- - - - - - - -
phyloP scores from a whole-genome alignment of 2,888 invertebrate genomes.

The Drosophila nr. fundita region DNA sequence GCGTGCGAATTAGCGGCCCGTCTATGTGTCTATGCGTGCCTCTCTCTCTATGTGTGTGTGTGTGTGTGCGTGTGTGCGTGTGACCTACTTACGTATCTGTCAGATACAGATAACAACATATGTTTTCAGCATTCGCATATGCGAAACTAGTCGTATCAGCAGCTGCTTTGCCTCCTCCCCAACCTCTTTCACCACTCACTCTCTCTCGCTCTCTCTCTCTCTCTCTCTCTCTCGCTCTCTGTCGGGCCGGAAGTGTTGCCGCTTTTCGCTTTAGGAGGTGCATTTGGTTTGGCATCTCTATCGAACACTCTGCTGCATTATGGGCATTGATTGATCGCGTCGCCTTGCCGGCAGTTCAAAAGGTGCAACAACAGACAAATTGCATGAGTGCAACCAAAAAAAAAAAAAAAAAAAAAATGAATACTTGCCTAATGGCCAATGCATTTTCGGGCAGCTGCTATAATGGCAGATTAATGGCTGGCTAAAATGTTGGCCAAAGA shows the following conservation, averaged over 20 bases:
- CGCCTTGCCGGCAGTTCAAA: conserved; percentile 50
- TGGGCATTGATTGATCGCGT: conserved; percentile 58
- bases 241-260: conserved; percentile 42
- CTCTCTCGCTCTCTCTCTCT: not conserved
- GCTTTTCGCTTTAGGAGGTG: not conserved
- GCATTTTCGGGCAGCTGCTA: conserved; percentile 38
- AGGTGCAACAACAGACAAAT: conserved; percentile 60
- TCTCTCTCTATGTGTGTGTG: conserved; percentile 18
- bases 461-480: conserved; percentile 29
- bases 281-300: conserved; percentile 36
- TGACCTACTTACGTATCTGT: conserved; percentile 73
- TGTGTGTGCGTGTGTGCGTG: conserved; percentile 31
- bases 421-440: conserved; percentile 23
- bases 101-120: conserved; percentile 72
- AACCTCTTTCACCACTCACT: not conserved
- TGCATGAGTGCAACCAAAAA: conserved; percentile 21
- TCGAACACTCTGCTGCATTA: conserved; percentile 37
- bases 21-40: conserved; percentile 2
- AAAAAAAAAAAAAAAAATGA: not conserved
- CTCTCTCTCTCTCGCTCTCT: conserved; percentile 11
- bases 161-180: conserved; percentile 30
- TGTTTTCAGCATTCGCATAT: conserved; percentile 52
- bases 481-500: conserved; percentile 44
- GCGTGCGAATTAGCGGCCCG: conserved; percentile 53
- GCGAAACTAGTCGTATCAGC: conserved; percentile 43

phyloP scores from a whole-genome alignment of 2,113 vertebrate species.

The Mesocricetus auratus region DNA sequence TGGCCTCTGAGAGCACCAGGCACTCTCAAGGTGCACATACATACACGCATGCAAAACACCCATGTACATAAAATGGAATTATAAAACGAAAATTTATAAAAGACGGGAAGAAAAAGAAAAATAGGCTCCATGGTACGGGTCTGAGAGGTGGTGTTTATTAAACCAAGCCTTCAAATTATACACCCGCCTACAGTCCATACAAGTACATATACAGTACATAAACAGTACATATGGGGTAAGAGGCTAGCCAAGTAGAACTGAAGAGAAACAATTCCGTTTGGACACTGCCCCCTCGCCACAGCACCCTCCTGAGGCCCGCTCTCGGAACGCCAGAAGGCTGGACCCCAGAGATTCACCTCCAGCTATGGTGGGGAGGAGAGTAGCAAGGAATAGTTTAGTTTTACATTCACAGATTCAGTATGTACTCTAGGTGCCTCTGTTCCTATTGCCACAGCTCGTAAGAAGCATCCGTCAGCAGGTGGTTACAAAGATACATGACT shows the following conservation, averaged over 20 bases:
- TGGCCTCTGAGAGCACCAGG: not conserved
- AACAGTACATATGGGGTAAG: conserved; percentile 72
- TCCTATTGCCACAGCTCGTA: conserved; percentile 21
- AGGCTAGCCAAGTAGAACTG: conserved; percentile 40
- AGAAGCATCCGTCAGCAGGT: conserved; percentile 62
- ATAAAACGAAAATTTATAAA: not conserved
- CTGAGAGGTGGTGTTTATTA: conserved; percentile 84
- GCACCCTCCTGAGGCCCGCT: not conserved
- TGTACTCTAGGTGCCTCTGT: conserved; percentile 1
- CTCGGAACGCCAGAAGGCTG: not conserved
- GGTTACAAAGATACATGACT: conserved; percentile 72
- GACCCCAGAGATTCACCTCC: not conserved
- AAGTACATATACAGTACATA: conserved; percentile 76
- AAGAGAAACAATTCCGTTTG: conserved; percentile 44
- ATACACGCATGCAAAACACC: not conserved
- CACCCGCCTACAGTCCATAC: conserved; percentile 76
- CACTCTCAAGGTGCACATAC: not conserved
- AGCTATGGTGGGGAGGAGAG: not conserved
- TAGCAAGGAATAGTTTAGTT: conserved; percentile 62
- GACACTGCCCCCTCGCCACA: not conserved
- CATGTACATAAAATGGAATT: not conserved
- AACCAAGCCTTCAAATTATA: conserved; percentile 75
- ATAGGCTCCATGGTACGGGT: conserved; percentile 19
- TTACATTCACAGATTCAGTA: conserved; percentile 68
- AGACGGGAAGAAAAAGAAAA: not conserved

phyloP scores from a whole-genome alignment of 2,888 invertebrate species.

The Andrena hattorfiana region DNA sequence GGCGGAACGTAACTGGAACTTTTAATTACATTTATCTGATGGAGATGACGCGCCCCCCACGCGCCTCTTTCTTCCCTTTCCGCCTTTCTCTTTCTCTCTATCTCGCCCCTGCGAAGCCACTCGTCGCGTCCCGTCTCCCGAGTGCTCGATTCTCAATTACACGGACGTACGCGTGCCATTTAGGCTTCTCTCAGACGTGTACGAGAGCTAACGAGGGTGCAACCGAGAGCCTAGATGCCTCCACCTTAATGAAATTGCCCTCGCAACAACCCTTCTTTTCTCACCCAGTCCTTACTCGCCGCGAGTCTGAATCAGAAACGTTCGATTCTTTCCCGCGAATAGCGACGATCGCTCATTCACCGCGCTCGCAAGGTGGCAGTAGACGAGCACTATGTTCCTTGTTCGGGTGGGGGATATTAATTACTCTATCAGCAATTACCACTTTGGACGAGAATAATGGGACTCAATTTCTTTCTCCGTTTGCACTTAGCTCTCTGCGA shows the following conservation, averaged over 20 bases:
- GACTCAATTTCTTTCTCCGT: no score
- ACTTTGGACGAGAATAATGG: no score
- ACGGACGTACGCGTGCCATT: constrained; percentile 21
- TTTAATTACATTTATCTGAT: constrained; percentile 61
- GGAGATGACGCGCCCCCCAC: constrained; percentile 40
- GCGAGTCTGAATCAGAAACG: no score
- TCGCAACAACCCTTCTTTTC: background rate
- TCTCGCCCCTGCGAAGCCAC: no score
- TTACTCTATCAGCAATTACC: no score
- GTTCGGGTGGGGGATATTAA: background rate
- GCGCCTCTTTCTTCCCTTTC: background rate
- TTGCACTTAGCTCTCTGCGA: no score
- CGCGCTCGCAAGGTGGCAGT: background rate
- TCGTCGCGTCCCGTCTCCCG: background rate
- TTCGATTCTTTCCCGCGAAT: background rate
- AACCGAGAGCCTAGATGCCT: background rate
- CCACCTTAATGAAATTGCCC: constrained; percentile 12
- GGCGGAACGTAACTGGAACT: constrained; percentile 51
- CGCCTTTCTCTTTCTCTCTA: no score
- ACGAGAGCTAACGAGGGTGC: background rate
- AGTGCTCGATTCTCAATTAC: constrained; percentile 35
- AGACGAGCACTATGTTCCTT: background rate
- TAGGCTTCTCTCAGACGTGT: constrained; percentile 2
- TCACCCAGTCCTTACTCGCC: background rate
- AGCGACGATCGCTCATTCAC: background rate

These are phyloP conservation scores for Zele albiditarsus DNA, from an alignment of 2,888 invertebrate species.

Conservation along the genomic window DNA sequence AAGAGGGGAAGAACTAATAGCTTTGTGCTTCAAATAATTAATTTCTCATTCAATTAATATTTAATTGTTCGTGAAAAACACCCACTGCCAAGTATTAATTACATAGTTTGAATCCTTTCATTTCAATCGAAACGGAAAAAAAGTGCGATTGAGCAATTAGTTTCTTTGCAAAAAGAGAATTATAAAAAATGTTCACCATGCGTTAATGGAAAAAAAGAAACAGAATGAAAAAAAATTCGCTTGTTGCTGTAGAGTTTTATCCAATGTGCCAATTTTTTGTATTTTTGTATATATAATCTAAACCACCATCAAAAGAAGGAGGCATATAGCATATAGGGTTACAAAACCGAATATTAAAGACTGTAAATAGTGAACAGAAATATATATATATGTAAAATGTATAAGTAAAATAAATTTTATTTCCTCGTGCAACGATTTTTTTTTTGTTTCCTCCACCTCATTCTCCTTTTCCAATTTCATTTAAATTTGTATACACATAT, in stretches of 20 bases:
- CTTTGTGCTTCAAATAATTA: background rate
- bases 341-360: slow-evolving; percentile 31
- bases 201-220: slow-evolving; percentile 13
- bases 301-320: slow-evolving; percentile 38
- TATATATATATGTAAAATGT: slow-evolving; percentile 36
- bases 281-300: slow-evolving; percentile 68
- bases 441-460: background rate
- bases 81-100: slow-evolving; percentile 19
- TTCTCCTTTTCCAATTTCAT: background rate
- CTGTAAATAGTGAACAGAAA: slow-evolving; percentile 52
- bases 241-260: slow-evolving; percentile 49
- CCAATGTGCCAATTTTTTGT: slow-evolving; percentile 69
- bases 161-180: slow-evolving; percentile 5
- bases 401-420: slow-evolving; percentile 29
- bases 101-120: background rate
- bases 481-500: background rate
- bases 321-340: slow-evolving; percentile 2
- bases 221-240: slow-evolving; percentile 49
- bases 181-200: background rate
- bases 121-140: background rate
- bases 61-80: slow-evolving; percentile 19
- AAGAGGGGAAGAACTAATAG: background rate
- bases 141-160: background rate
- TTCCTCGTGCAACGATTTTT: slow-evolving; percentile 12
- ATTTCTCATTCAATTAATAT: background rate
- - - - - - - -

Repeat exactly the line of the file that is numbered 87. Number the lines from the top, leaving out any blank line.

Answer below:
- bases 301-320: slow-evolving; percentile 38